Every day as I scroll through social media, I can’t help but feel heartbroken over some of the news stories I come across. More and more of them have to do with sexual abuse.
I think about my kids, and those I’ll have the privilege of being a mommy to in the future. I can’t imagine the horror of those parents—the ones whose children are headlining my newsfeed because they were victims of sexual abuse.
It’s those very reasons that it needs to be discussed. No parent has control over every single experience of their child, it’s just not reality. But educating our kids about their bodies and who’s allowed to touch them is one way we can keep them safe.
Educate 2 Empower provides this free poster, and many others, to help parents and educators keep kids safe from abuse.
The poster uses simple language that help kids understand how to identify potentially inappropriate or abusive behavior. The first guideline listed is “My body is my body and it belongs to me,” which reminds a child that they have authority over their body, and they can always say “no” to physical affection. Instead of a hug or kiss, they can offer a high five, handshake or blow a kiss to the person they’re interacting with.
It encourages kids to come up with a “safety network”—five people they can always trust if they feel uncomfortable, worried or concerned. The “safety network” is important because the rest of the poster’s guidelines direct kids back to one of the trusted adults within that network.
The next step teaches kids how to identify “early warning signs” that someone may be trying to hurt them. The poster explains that they should always tell someone in their safety network if they experience frightened symptoms, such as sweating, a fast heartbeat or a sick feeling in their stomach.
Kids are reminded that they don’t have to keep secrets that make them feel uncomfortable, and should always tell someone in their safety network if that’s the case. This lesson is important because children are often discouraged from telling fun secrets—like that of an expected new baby, or a surprise party for a family member. But these secrets are different, and it’s important for kids to be able to distinguish between the secrets they’re supposed to keep, and those they need to tell someone about.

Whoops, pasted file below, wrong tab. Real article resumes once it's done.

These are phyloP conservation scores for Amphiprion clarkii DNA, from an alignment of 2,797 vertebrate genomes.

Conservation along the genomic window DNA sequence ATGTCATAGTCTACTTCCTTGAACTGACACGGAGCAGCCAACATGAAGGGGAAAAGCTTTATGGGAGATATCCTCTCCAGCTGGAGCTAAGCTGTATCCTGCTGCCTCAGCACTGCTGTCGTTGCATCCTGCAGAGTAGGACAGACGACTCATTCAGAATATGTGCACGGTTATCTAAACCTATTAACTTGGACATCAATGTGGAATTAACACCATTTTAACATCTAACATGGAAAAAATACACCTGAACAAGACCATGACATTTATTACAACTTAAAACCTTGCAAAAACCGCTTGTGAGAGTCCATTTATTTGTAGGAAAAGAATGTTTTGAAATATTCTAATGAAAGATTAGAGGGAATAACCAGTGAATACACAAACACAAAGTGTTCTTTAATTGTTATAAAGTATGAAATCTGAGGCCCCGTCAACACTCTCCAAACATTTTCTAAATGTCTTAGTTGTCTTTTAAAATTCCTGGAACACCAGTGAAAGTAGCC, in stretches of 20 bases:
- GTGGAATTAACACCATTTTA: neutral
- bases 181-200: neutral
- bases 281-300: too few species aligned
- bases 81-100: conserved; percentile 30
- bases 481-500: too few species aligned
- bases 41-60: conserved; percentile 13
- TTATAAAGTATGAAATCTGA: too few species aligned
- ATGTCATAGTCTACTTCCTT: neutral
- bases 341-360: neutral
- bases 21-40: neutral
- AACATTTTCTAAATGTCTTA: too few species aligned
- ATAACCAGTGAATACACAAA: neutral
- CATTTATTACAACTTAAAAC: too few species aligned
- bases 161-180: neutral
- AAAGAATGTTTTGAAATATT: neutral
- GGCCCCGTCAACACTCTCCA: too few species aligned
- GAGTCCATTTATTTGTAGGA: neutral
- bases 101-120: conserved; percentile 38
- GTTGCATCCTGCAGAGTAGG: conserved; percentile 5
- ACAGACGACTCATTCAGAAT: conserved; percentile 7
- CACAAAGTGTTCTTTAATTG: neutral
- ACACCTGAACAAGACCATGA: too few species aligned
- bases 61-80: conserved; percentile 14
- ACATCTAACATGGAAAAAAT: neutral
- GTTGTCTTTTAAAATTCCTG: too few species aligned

In a piece for The Huffington Post, author Jayneen Sanders suggests telling your kids that in your family, there are “happy surprises,” not secrets, and happy surprises are always eventually told. This way, a child understands that it’s wrong when someone tells them to keep a secret that sets off alarm bells.
Of course, the final, and probably the most important, guideline that the poster breaks down is helping kids understand which body parts are private, and to always use proper names when identifying those parts. Anything that is covered by a bathing suit, the poster teaches, are their private parts. It reinforces that no one can touch their private parts and that no one should ask them to touch theirs either, or show them pictures of private parts. Should the unthinkable happen, the poster tells kids to share that with a trusted adult in their safety network.
Discussing body safety rules with our kids can feel like an uncomfortable conversation. I hope you find comfort in knowing that it’s also biblical.
1 Corinthians 6:19 says, “Your body is a temple of the Holy Spirit within you.” Our bodies are members of Jesus Christ, and He dwells within them. We are called to glorify God with our bodies. Teaching our kids to understand how precious their bodies are and how to keep them safe is one of the greatest ways we can protect them from becoming victims of sexual abuse.
You can download the poster here.